When you envision what Vietnam looks like, you probably wouldn't
picture Sapa. At least it's not what we would picture. When we think
Vietnam, we think rice patties, jungles and beaches. Sapa is very
different. Nestled into the mountains just south of the Chinese
border, Sapa reminded us of parts of Peru and also part of Nepal.
The towering green mountains shrouded in mist and fog makes for a
breathtaking setting. Just like Peru and Nepal, the locals wear
brightly colored clothing that look beautiful against the green
mountainous backdrop. The town itself is also very pretty. The
buildings seem to cling to the sides of the steep hills with narrow
winding roads. There is no surprise why tourists have flocked here for
years, Sapa is a lovely place.
it seems tourism has really made a negative impact on the community.
As tourists, we hate to see communities become so completely dependent
on tourists (us) that the soul of place seems to be lost. Vietnam is
the 40th country we've visited and we don't think we've seen a town
with a more desperate relationship with tourism, although we're sure
they're more out there.
As soon as we arrived town on the
bus, children and women, many with babies followed us wherever we went
trying to sell us anything they had. If we could, we would buy from
everyone, they certainly need the income, but this solution just isn't
possible. Even if all the visiting tourists bought a few things from
at least 2 or 3 woman, it wouldn't even come close to supporting all
the locals in need. We've seen this in other towns, but not at this
level. There were little girls sleeping outside the doors of the
hotels waiting for tourists to come out. At a restaurant for lunch
there were a dozen beautiful young faces pressed against the window
trying to sell handicrafts. Walking to dinner three drunk local woman
were hanging off Meggan's arms trying to sell her handmade handbags.
The next day we booked a village trek which was to
responsibly support the locals and the villages. In retrospect, we're
not sure any of our money went to the villages we walked through. It
seems all the tours do a similar route through these villages. Locals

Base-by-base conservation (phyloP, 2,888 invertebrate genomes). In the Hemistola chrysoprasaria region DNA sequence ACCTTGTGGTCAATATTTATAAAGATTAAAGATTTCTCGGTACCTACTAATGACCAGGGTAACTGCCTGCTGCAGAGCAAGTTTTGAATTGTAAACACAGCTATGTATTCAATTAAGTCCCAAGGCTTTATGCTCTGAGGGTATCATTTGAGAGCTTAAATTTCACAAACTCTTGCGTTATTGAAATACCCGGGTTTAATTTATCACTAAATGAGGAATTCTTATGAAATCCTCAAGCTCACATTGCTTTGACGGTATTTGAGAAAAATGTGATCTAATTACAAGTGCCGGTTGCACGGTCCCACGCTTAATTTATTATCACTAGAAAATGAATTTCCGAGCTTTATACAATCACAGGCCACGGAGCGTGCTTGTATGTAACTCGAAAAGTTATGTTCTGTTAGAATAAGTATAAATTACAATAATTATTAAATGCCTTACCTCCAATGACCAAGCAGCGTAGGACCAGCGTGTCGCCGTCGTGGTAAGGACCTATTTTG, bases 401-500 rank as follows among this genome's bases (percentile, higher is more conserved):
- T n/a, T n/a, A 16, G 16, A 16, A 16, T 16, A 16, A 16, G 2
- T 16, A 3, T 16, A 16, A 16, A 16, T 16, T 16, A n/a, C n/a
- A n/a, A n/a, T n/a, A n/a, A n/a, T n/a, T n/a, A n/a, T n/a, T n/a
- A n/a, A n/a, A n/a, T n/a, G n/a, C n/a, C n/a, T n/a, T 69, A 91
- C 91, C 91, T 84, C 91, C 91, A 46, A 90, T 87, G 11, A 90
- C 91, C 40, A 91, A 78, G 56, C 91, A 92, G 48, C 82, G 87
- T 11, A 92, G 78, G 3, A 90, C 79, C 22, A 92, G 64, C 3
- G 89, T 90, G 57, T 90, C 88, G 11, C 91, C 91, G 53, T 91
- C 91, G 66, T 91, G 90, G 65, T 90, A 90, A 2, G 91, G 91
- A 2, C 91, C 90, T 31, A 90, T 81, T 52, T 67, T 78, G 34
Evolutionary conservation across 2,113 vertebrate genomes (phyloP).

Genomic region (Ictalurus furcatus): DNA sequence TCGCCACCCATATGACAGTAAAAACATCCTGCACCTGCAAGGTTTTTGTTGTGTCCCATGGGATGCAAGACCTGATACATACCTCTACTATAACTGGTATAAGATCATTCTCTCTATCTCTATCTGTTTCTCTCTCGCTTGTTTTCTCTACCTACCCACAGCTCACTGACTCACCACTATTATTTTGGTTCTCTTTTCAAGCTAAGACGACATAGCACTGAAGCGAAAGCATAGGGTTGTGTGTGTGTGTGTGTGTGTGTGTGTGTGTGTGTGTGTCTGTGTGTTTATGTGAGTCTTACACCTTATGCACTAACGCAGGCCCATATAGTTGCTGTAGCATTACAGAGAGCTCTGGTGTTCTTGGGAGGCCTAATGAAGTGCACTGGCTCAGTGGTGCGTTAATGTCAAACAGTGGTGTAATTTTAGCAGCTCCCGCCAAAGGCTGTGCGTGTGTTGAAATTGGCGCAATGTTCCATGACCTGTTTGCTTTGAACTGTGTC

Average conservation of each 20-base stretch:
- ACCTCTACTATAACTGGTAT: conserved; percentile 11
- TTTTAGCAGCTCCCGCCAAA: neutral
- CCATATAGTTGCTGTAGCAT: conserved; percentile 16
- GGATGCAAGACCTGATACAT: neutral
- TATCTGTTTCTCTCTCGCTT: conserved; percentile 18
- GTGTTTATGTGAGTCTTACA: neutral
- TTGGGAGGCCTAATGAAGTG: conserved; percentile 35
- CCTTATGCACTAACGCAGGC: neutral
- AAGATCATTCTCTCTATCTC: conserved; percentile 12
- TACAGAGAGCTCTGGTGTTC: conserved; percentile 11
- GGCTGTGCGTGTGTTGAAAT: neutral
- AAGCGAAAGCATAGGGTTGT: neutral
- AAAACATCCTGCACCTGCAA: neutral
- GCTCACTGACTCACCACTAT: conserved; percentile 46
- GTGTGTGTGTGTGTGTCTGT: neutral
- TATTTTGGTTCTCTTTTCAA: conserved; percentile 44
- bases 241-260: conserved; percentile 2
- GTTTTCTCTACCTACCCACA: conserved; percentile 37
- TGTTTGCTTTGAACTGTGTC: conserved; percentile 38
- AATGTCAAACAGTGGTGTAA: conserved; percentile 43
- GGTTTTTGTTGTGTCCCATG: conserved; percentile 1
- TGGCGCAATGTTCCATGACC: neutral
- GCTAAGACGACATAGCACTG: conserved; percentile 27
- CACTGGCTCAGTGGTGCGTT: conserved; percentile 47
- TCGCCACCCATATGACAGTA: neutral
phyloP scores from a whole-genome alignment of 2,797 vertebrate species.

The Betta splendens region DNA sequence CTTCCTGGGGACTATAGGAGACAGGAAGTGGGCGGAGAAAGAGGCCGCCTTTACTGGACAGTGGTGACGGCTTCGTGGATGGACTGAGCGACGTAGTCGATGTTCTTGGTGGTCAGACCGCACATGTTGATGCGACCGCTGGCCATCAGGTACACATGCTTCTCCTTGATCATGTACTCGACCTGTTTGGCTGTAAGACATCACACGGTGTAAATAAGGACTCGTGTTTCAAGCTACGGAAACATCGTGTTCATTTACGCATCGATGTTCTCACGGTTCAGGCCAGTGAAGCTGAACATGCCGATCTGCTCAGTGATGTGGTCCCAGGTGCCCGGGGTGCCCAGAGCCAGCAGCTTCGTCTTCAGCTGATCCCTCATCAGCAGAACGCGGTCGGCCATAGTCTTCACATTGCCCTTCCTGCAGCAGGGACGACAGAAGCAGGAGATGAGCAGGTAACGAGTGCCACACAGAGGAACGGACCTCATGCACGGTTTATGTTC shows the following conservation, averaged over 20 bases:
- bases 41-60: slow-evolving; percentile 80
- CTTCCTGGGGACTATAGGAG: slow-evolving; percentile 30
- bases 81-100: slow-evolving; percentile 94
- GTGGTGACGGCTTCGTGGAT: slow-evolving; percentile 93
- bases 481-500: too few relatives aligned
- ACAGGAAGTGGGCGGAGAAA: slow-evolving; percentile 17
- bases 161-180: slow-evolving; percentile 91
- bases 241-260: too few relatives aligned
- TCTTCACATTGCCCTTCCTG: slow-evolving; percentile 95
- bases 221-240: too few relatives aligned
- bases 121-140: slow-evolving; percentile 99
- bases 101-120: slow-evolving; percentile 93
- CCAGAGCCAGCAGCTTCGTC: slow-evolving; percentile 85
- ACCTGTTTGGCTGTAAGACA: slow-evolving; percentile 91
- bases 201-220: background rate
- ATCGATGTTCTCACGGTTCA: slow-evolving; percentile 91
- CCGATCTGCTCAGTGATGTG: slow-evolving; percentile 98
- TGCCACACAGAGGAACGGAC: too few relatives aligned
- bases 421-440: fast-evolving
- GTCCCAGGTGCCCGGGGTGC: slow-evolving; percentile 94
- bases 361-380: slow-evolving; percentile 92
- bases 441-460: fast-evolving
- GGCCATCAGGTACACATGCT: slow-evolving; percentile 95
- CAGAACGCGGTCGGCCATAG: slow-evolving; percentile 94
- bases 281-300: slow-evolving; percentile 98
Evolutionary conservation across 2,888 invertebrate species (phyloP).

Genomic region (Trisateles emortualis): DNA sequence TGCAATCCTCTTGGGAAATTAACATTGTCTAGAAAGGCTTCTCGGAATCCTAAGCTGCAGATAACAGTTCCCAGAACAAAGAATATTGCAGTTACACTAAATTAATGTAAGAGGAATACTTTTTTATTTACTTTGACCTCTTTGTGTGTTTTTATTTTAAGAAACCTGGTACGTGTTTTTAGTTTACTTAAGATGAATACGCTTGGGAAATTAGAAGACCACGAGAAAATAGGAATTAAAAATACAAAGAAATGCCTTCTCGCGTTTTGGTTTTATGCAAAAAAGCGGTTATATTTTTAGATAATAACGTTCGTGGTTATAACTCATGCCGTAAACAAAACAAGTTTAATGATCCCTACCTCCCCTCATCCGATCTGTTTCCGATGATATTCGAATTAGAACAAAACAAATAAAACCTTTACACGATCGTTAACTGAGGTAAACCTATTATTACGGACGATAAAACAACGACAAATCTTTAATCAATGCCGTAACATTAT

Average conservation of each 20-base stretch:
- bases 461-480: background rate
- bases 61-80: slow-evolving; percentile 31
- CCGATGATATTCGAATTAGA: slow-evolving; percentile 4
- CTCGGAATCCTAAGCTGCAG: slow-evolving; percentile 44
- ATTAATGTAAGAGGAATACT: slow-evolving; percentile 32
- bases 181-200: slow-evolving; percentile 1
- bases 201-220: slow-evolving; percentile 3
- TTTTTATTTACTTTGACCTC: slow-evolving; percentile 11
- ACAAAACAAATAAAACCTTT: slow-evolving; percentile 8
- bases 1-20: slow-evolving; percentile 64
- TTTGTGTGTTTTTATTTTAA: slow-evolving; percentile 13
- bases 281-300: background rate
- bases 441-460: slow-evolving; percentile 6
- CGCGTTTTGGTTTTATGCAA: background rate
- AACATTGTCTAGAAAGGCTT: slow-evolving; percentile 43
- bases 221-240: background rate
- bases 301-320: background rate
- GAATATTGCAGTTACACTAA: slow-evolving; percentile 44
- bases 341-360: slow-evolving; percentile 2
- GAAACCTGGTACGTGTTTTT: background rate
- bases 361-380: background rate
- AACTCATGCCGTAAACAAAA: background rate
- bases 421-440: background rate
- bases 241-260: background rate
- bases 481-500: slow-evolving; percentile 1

were waiting for us at the start point and followed and begged us to
buy something for the entire 10 kilometers through the countryside.
All of this breaks our hearts, we wish we could directly help
everyone. By visiting Sapa, we are part of the problem. I think many
communities have this dilemma. Although tourism has the ability to
bring in a needed economy, it also has the ability to create a
dependence and strip places of what originally made them worth
visiting. If there were an easy solution, it would probably already
We really feel strongly about fair-trade and micro-finance and believe
this can be part of the solution. To learn about fair-trade and
micro-finance, go to WFTO, FTF and KIVA.
Sapa does export fair-trade products, but there is still not enough
demand. If demand around the world increases for products that
directly support local communities and artisans around the world, many
of the adults would be employed by fair-trade co-ops rather than having
to beg and their children would be in school. This would allow these
individuals to make enough to support themselves, while still retaining
their community's culture and lifestyle. Fair-trade is more than just
coffee, we have seen this model in action in many places; sugar-cane
farmers in Africa making sugar for fair-trade cola, an entire
restaurant staff of ex-street kids and orphans in Ho Chi Minh City,
the wives of inca-trail guides in Peru knitting alpaca hats for export,
Micro-finance allows entrepreneurs, like the ones we just mentioned in
developing countries to obtain small loans for their businesses. KIVA
is an amazing organization, we are currently loaning money to a
popsicle vender in Ecuador, a clothing retailer in Mongolia, a metal
fabricator in Kenya, and a group of woman distributing cooking charcoal
in Uganda. All our loans are nearly paid back in full, we will put
this money back into more loans for more entrepreneurs from countries
we've visited. KIVA as an organization has a 98.37% payback rate on
$72 million dollars of loans! Go to Kiva's website and invest in a
few businesses around the world for as little as the cost of a lunch.
So, we just went from a post on Sapa that somehow ended up on a
dissertation on fair-trade and micro-finance. Sapa is a beautiful
place with beautiful people and by no means are we suggesting not to
visit. If anyone out there has programs, tours or organizations that
directly support the community of Sapa, please let us and future
- In 2008 we (Meggan and Beau) set out to see the world and start a business. Since then we have visited 48 countries and we’re just getting started. Travel and design go hand in hand. Whether we’re on the other side of the planet, or down the street we always find things to inspire us.